Esrp1 Loss Disrupts MicroRNAs Which Target Wnt Signaling Required For Palatogenesis
Nathan Wilson, PhD1, SungKyoung Lee, PhD2, Russ Carstens, MD2, Eric Liao, MD, PhD1.
1Massachusetts General Hospital, Boston, MA, USA, 2University of Pennsylvania, Perelman School of Medicine, Philadelphia, PA, USA.
Orofacial clefting is one of the most prevalent congenital defects, affecting 1/800 live births. Surgical repair of palate deformities constitutes a costly challenge to pediatric care which the reconstructive surgical community encounters commonly. In previous studies, reduced expression of an epithelium-specific alternative splicing regulator, Esrp1, caused cleft palate in a mouse model. Upon noting that Esrp1 physically interacts with a battery of microRNAs, small non-coding transcripts which negatively regulate mRNA expression, we investigated a possible role for Esrp1 in microRNA expression to explore the central hypothesis that Esrp1 loss results in disruption of microRNAs required for palate formation.
Due to the epithelium-specific expression and function of Esrp1, we employed an in vitro model of mouse epithelium, the Py2T mammary epithelial cell line. Our collaborator had previously employed the CRISPR-Cas9 gene editing system to disrupt Esrp1 expression in this cell line. We employed a microarray-based approach for all known mouse microRNAs, between unmodified Py2T cells and Esrp1: CRISPR Py2T cells.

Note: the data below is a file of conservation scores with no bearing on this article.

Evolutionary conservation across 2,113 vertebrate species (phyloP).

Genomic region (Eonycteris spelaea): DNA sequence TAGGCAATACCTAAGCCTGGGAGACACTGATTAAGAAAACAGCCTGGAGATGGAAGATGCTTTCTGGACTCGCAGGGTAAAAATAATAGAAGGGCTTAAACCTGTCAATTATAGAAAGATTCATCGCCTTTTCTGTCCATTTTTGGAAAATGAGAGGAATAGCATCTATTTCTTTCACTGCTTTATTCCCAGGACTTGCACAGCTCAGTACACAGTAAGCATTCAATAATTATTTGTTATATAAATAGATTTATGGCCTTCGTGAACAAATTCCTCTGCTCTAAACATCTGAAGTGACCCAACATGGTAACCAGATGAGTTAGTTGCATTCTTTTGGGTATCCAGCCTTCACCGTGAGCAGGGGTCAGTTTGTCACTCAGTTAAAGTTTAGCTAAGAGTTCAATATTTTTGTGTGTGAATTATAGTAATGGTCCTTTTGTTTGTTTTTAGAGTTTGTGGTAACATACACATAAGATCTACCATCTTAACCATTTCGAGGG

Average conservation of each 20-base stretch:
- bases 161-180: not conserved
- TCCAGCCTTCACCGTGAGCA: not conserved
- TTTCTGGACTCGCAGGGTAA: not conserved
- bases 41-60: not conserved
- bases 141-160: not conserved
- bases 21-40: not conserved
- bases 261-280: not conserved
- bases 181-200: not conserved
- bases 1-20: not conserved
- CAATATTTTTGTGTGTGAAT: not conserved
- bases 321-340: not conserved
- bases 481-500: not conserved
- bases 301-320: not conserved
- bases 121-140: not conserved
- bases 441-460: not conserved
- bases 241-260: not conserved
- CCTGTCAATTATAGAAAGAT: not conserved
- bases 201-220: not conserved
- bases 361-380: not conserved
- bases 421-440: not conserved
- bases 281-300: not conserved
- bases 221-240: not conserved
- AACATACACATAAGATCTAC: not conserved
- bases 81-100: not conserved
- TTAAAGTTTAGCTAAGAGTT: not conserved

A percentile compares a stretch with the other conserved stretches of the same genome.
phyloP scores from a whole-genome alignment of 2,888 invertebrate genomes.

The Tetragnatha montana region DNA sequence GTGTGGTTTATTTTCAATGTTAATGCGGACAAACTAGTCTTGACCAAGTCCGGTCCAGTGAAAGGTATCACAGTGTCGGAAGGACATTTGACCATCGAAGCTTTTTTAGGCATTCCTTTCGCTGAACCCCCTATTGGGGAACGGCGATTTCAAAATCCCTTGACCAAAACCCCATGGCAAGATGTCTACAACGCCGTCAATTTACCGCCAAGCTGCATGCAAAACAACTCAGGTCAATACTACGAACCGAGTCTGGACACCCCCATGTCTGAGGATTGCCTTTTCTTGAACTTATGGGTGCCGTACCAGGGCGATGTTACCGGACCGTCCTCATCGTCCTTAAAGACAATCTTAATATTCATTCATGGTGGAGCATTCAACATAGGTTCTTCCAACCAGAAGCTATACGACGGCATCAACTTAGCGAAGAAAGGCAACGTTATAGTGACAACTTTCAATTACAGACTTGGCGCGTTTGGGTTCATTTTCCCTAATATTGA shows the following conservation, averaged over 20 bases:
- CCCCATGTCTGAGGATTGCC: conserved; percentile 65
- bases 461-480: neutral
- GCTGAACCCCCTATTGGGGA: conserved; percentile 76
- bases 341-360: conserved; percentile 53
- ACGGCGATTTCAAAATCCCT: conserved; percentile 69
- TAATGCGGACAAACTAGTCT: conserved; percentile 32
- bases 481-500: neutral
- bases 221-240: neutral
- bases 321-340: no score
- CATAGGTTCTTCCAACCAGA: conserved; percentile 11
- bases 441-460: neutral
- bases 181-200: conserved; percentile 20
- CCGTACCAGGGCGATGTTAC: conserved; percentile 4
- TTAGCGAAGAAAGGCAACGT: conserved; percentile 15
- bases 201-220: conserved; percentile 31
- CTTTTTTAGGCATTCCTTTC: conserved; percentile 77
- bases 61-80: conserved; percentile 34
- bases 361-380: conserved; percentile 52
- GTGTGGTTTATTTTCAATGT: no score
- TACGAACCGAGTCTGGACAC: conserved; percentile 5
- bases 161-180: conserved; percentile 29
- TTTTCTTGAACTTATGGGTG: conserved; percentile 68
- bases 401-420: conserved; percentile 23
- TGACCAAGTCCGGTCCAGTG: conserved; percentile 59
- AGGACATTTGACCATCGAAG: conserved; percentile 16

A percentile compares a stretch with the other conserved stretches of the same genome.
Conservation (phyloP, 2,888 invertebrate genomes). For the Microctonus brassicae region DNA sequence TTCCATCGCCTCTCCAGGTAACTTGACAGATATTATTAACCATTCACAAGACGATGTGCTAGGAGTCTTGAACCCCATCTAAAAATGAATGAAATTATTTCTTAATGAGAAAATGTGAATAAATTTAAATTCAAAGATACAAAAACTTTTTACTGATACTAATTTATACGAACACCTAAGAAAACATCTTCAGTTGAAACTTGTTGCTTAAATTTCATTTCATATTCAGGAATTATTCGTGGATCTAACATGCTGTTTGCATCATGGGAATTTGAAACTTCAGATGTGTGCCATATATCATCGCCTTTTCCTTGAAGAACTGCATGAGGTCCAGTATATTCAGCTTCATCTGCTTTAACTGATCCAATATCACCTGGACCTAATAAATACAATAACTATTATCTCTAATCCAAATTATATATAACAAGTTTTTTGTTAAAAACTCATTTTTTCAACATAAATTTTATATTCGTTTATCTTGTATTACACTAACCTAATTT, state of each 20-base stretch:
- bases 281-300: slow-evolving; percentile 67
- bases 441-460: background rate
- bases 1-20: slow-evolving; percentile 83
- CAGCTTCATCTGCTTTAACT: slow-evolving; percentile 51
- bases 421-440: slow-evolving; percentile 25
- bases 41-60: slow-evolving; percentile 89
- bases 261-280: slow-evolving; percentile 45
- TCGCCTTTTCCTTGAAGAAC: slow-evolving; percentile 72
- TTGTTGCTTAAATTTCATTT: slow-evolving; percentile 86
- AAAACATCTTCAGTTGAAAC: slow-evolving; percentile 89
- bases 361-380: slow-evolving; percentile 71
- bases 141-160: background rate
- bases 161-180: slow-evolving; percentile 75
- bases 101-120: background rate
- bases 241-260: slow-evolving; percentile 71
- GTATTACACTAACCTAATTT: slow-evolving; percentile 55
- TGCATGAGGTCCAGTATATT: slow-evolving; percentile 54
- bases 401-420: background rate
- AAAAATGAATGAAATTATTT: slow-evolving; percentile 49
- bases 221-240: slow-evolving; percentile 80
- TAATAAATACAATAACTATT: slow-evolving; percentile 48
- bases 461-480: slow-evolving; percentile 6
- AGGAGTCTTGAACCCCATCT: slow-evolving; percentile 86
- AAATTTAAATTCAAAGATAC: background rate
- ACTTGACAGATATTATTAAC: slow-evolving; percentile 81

Here we report that upon CRISPR-induced disruption of Esrp1 in a mouse epithelial cell line there is a distinct upregulation of three micro-RNAs, miR-342-5p, miR-374c-5p and miR-181c-5p, each of which have been shown to target the Wnt pathway, whose necessity in palatogenesis has already been extensively documented. Specifically, miR-342-5p downregulates the expression of Wnt3 and Wnt7b, as well as a variety of downstream effectors of Wnt signaling which drive the progression of the cell cycle required for the outgrowth of the palatal shelves.
This work establishes that Esrp1 negatively regulates the expression of key microRNAs which must be suppressed in order for orofacial primordia to undergo successful proliferation and migration to form the mature secondary palate. Ongoing work is focused upon identifying the mechanism by which Esrp1 loss disrupts specific microRNA expression levels and how such disruptions interfere with the process of palatogenesis.
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